Here’s a question and answer about home piano recording from a friend on Youtube, which I thought might be useful to others.
How are you doing? Hope all is well in your part of the world. Things here are good! I am writing to ask your advice on something – if you have the time, please could you help me out with this? Would really appreciate it.
Basically I am doing some recordings at home, – for my YouTube, but also for myself. I have made an album of original music which I put up on iTunes etc. It’s okay, but the sound quality is just not very professional, and this is because I have a Mac, and a digital piano (some rubbish Yamaha DGX thing) and basically I record via audio cable, using Garageband. Up until now it’s been fine. But I wanted to take my recordings to the next level!
I have been listening to your efforts quite a lot, because I love your playing. And all of your recordings are super super quality. So, I was wondering, might you have any advice for me as to what I might do to improve my set-up?
I have sort of guessed that I really ought to go the home recording route, i.e. get a couple of microphones, and do it that way, rather than via audio cable. Am I right?
Thing is, I am on something of a budget so that is a consideration. I want to do an album of covers next, and my friend suggested to me that I just go to a recording studio. But they are very expensive in London, and it seems it would make more sense for me to buy the stuff for home use, since I am going to make a lot of use of it.
Sorry for all the waffle, and no worries if you do not have time to reply. But if you had any ideas for me I’d be very grateful. What I wanted to know centrally was, I guess:
a) do I need microphones, and if so, are there any you’d recommend? Is one enough, or must it be two, etc.?
b) do I need a proper piano, or can I get a good quality sound with just a digital/electronic machine, like what I use now?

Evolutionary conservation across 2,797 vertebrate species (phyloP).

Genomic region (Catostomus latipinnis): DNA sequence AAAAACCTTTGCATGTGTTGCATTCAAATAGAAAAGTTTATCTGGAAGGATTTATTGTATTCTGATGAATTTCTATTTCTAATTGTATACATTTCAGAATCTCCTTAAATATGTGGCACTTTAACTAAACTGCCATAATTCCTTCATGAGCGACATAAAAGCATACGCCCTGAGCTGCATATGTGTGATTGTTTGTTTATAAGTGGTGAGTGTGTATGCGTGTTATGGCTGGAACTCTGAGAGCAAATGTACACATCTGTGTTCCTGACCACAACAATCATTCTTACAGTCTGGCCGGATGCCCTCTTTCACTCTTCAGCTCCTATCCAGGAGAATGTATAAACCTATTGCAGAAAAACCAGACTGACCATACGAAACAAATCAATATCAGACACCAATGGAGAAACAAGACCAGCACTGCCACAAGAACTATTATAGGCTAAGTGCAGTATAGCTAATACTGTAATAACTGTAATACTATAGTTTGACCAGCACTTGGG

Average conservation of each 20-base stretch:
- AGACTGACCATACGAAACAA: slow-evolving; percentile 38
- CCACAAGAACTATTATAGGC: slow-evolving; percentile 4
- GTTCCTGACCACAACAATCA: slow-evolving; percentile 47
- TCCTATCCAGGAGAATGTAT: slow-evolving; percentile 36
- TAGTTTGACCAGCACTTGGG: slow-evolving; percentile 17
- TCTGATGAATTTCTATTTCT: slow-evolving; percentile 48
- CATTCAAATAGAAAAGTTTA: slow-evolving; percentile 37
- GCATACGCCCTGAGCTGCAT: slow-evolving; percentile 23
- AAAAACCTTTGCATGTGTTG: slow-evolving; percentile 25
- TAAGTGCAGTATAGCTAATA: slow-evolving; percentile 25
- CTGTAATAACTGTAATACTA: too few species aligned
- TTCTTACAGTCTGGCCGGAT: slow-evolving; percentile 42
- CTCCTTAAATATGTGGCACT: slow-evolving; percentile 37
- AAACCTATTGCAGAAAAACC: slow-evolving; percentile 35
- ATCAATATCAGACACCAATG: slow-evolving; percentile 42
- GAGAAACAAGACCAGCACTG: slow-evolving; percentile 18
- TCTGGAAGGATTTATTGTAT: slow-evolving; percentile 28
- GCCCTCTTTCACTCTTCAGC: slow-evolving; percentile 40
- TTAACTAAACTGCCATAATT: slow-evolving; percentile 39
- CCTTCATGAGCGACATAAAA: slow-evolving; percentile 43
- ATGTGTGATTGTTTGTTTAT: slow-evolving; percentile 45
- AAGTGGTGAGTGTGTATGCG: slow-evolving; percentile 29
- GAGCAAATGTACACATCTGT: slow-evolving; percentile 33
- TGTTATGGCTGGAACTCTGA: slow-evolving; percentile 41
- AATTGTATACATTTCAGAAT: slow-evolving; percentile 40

c) any other info you could share!
Thanks so much for reading this, and best wishes to you
Home recording of an acoustic piano using two SM-57 mics.
no problem… here’s some free advice
I find acoustic pianos always sound better than electric pianos, especially if they are well tuned. There will be no benefit to using external microphones unless you get an acoustic piano… the current way you are doing it is the best that you can do for an electric piano.
For micing my acoustic piano, I open the top and place two mics close to the sound board, to the left and right of center. It’s important to be equal distance from the sound board or else you will get strange stereo phase problems. Pan the left mic all the way to the left and the right mic all the way to the right. I find that the SM-57 mic (made by Shure) is really worth the money you will spend – they are quite affordable considering that they are also used in professional studios. You can always buy a cheaper mic but you’ll likely get a poorer quality recording.
You can also just buy one mic and record in mono, but I find stereo adds another dimension to the sound and is better for making into CD’s.
Regarding mic position, the best way to find a good place to put the mic is to use headphones and try playing keys at various volumes throughout the range. Keep making little adjustments to the positions until you hit the “sweet spot”. Also make sure that the gain isn’t set too high when you play loud or else you will get annoying pops due to clipping.
Check out some tutorials on home recording, I’m sure you can pick up some more tips too.
For an audio interface, you will need some way to plug in the mics into your mac. There are various kinds (I have a MOTU 8-Pre which has fabulous sound and 8 inputs, but this might be overkill for what you need). I’ve also used smaller units made by M-Audio that have only two inputs but excellent sound.
I usually like to apply some sort of Dynamics Compression to the audio. This partly flattens out the dynamic range, and makes the sound clearer and more vibrant. In Logic Pro there are some compressor tools that I play around with, but I am still figuring out how to do this. A good book on mastering audio is called “Mastering Audio” by Bob Katz.
Ok there’s some ideas…. good luck!